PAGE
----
India Leads Way in Creating New Billionaires To Add To Asian List

When it comes to billionaires, Asia is by no means lagging behind the world. A report was done where it was said that Asian billionaires will rise by 27% between the period of 2018 and 2023. Most of those, according to Livemint, will come from India. The country leads the world with a whopping 39% surge, followed only by the Philippines and China.

This is despite the tension in the region, brought about by the costly China-US trade dispute. According to analysts, the Asian region will see 1,003 new billionaires between the said years, putting a third of the world's billionaires in the region. So far, the global billionaire count is up to 2,696, per a report by Knight Frank LLP.

Making up the entirety of that billionaire population in North America and Europe, with 17 and 18 percent of that population residing there, respectively. Asia is also on route to provide the biggest increase ever seen in ultra-high net worth people, or people having net assets of $30 million or more. India holds the highly-coveted status of leader of the pack.

It isn't surprising that India leads the pack in creating new billionaires, as most of the world's richest real estate moguls have not come from North America and Europe alone. In fact, The Real Deal revealed that New Yorker Stephen Ross is only 191st on that list. The five highest ranking real estate magnates have come from Asia.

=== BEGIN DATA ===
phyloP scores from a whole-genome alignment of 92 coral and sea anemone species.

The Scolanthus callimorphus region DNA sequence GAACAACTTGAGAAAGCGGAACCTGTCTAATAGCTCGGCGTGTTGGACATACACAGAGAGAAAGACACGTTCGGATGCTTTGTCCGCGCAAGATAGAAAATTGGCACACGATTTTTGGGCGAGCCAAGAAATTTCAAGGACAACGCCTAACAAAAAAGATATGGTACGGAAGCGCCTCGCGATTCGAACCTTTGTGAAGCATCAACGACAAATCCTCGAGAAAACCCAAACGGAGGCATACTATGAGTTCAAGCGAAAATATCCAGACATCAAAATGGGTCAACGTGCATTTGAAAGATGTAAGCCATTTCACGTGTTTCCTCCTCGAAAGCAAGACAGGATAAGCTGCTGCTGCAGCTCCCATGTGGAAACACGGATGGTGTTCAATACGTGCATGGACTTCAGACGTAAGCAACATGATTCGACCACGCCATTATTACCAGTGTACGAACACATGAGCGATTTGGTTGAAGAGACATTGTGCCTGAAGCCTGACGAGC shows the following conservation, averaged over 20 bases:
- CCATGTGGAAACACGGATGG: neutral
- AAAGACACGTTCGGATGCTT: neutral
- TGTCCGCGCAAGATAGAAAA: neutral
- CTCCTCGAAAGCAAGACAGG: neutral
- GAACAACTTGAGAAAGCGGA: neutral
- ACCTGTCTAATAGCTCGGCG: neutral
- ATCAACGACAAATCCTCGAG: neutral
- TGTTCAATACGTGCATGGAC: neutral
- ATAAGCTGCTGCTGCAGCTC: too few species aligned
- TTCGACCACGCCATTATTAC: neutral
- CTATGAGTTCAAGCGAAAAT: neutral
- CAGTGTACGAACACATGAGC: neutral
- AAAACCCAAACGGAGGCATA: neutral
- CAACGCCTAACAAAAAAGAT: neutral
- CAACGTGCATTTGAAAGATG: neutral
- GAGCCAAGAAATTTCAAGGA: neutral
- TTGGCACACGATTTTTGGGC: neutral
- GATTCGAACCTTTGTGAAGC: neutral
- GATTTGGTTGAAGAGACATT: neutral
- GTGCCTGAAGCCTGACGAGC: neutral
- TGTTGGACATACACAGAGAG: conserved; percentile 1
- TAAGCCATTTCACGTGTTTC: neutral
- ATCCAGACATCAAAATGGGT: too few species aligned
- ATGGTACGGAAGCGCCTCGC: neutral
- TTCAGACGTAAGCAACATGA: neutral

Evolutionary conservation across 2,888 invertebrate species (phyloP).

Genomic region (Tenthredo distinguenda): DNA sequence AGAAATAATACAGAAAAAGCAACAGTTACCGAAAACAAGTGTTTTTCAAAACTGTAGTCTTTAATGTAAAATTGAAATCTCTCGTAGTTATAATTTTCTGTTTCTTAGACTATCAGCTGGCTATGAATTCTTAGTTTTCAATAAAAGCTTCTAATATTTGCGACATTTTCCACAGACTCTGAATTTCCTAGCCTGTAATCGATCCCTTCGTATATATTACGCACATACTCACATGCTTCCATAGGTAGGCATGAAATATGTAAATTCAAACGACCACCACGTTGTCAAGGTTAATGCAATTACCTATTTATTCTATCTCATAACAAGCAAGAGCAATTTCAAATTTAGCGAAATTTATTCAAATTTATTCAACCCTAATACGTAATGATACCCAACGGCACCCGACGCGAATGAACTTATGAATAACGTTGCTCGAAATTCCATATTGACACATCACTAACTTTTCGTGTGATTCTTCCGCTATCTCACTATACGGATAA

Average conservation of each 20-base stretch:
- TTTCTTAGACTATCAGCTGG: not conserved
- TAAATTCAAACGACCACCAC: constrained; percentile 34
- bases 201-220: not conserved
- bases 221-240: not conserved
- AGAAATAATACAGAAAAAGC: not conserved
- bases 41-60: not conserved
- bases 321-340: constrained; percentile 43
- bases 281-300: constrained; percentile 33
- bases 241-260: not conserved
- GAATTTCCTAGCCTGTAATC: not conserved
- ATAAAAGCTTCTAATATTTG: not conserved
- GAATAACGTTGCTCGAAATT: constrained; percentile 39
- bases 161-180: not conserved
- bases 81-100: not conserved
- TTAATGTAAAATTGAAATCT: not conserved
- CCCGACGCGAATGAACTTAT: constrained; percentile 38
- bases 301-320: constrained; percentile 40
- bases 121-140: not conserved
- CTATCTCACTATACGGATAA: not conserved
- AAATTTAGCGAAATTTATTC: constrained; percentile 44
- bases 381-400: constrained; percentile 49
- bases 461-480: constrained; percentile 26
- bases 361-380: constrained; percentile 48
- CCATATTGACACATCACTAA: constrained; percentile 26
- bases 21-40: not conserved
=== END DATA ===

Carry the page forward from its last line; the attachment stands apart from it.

They come from either China or its territory Hong Kong. Within the top 50 are two real estate moguls from Asia--Evergrande Group's Hui Ka Yan is at 22 with a net worth of $36 billion, while Dalian Wanda's chairman, Wang Jianlin, holds number 36 on that list with a net worth of $22.6 billion.

Donal Bren is the richest property mogul in America, and even then, he sits at 68th with a net worth of $16.4 billion. He is behind Irvine Company, a firm with hundreds of commercial properties and around 60,000 residential apartments.

Nicholas Holt, head of research at Knight Frank Asia Pacific, said that the gradual move is borne of a series of 're-balancing.' He said that, with each country's economy shifting, companies and individuals are also diversifying a portfolio. The result is a move toward investment-grade property rather than cash, gold, and private equity.

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